For all his prognosticating powers, David Wells certainly couldn't have predicted this.
What Wells failed to forecast was that he'd give up three homers Saturday night -- two on consecutive pitches and two to Greg Vaughn.
He also never mentioned Chuck Knoblauch's three-run shot and Tino Martinez's grand slam in a seven-run seventh inning that carried the Yankees to a 9-6 victory in Game 1.
And despite seven mostly shaky innings, Wells somehow won his first career Series start.
"I'll take that," he said. "Believe you me. ... The bottom line is that it's a win, 10-9 or whatever. It looks bad but we went out, stayed tough, and we won the game."
Boomer, as Wells is known, was living out a dream by pitching against the Padres, the team he rooted for while growing up in San Diego.
In the first six innings, the Padres went boom boom, boom against the Boomer.
Wells gave up three homers -- two on consecutive pitches to Tony Gwynn and Vaughn in the fifth -- and looked like he was headed for only his second career postseason loss when he went to the bench for the bottom of the seventh with the Yankees trailing 5-2.
But New York showed the Padres for the first time, and reminded the rest of baseball for the umpteenth, why it won 114 regular-season games and why it's back in the World Series for the second time in three years.
"Stunning?" Wells snapped when asked about the homers. "Those guys are good hitters. They kicked my butt tonight, but our batters came through in the clutch."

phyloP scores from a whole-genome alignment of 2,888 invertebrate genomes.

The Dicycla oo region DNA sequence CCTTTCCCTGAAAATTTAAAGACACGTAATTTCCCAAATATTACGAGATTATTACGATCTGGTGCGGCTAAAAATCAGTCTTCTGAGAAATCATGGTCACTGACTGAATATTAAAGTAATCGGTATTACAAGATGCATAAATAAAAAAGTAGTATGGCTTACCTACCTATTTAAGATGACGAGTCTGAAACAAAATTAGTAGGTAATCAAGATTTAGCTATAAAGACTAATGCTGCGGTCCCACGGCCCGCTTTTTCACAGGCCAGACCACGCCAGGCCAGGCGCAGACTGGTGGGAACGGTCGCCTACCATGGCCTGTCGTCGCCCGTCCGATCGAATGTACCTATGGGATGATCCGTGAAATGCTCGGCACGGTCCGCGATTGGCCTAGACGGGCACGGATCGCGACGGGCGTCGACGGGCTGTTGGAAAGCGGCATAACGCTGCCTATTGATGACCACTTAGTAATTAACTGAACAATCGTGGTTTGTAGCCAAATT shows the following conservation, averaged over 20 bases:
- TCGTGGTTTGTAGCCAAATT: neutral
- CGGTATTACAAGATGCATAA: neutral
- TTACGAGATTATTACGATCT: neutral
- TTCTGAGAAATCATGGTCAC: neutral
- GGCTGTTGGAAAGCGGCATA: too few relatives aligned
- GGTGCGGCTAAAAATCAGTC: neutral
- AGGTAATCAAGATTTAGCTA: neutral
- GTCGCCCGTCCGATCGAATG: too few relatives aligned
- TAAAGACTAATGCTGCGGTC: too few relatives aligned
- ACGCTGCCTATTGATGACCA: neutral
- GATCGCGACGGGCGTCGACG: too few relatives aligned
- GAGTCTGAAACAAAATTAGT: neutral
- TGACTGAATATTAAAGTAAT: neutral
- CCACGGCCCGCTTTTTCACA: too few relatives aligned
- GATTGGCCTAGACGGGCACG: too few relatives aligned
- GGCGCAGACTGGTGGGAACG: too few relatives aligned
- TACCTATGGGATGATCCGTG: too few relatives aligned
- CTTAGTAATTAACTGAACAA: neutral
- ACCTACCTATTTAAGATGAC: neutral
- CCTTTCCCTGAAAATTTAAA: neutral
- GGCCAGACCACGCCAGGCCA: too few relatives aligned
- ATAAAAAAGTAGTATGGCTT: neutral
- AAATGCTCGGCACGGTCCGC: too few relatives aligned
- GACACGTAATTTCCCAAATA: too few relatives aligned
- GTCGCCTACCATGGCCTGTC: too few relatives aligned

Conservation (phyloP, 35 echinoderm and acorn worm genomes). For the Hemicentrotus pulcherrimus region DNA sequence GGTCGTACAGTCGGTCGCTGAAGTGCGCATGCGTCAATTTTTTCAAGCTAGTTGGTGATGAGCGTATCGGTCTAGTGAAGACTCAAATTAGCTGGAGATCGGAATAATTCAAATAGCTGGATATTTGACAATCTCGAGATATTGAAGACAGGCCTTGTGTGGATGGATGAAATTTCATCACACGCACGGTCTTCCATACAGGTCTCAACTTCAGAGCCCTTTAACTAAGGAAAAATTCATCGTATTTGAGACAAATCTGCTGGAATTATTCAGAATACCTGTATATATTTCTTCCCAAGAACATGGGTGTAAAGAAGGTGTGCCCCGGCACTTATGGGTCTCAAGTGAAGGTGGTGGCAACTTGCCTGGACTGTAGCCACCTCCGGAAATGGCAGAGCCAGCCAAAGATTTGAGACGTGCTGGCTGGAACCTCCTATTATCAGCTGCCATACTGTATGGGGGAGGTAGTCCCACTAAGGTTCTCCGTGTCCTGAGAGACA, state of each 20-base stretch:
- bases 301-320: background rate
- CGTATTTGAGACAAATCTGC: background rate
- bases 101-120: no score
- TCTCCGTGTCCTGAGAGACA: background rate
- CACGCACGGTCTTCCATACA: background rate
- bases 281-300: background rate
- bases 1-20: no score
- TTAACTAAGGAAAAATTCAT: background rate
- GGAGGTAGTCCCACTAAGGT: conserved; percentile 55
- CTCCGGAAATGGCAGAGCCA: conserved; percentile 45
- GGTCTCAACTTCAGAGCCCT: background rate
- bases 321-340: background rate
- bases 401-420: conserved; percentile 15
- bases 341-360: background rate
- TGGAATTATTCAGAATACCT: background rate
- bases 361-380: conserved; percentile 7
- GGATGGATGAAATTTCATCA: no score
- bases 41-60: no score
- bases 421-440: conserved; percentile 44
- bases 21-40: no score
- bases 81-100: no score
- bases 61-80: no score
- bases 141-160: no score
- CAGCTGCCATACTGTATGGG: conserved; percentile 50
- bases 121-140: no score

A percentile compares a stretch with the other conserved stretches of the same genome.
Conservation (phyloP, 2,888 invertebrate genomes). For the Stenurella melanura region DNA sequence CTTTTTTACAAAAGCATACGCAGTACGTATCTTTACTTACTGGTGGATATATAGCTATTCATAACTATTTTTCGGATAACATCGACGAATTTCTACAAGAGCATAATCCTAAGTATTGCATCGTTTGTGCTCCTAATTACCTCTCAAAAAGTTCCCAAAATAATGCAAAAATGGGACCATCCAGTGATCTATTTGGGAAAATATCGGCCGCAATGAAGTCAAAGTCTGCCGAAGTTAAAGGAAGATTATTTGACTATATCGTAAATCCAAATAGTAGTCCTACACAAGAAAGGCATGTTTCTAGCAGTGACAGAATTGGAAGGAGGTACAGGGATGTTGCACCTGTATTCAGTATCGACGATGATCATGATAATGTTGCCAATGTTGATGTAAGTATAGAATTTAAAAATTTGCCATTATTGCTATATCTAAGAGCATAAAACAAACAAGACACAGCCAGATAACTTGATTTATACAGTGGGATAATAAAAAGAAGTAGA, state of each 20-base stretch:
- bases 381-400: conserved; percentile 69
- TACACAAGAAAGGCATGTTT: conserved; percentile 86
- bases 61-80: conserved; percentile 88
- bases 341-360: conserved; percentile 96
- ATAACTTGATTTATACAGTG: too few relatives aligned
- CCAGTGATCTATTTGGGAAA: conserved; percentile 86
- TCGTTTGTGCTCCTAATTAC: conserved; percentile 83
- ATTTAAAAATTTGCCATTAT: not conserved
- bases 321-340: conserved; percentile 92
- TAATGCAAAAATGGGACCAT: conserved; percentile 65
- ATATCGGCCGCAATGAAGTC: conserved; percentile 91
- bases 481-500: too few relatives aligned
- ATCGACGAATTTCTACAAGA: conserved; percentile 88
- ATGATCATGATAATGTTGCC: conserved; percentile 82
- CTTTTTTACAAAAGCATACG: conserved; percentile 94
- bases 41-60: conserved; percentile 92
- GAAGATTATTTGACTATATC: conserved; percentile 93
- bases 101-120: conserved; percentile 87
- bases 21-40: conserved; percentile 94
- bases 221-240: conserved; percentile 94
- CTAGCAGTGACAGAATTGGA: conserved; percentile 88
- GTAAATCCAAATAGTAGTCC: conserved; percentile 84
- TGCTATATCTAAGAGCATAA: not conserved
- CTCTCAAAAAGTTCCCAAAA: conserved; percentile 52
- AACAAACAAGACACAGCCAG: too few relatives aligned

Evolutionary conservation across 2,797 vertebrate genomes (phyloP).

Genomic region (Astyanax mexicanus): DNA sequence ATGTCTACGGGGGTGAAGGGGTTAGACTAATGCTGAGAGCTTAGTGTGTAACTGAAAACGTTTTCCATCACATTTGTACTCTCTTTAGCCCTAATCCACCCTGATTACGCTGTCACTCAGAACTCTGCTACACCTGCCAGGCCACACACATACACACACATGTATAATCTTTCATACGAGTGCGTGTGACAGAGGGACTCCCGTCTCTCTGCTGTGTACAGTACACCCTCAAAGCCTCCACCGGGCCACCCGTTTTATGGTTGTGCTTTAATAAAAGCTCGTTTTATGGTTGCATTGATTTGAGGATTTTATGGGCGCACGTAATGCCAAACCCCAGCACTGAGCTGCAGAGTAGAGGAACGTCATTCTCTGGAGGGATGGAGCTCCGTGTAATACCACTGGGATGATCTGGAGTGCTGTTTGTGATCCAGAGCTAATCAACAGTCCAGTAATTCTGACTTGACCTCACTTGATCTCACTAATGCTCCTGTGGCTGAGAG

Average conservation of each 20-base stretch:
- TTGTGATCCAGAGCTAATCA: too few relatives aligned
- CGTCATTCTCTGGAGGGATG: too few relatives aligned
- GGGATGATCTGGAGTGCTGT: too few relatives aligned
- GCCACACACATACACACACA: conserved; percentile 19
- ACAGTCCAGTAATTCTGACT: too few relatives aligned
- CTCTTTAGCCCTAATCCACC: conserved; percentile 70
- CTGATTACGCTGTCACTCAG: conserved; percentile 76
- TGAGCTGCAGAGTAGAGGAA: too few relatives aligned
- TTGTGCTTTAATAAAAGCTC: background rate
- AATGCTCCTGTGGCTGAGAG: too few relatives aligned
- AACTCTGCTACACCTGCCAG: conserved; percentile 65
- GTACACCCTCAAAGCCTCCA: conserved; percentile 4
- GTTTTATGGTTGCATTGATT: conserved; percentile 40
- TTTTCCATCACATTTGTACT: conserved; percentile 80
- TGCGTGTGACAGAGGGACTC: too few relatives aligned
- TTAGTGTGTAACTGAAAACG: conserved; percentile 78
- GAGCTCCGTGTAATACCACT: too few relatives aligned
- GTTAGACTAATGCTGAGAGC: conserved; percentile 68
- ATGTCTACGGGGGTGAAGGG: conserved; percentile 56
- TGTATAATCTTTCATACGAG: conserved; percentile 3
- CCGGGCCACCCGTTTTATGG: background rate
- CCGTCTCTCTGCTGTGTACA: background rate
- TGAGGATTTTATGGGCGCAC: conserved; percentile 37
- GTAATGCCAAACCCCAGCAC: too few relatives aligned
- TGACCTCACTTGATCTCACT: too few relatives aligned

Wells allowed five runs and seven hits in seven innings with two walks and four strikeouts. After his three previous 1998 postseason starts, who would have guessed that?
The left-hander entered the night unbeaten in three postseason starts this fall with a 1.90 ERA and a 7-1 mark in his playoff career. He was tabbed New York's Game 1 starter by manager Joe Torre after beating Texas once in the division series and twice defeating Cleveland in the ALCS.
Taking the mound for the top of the first with his favorite band, Van Halen, pumping through the Stadium speakers, Wells stranded a runner in each of the first two innings before running into trouble in the third.
With a runner on first, Wells got two outs and quickly got two strikes on Vaughn. Wells may have tried to be too perfect with a pitch low and away to Vaughn, who drove it over the wall in right-center.
"He hit a real good pitch right there," said Wells, who tied a record with his fourth win of this postseason. "Give him some credit."
Wells got two outs in the fifth before giving up a bloop single to Quilvio Veras and the consecutive shots to Gwynn and Vaughn.
He got through the next two innings unscathed, and then Wells, whose perfect game in May against Minnesota was the Yankees' best moment of the regular season, was bailed out by his teammates in the seventh.
So does Wells plan to call Stern on Monday morning?
"Who knows?" he said. "It's been working so far. Howard is the man. Hell yeah, I will."
© 1998 SportsLine USA, Inc. All rights reserved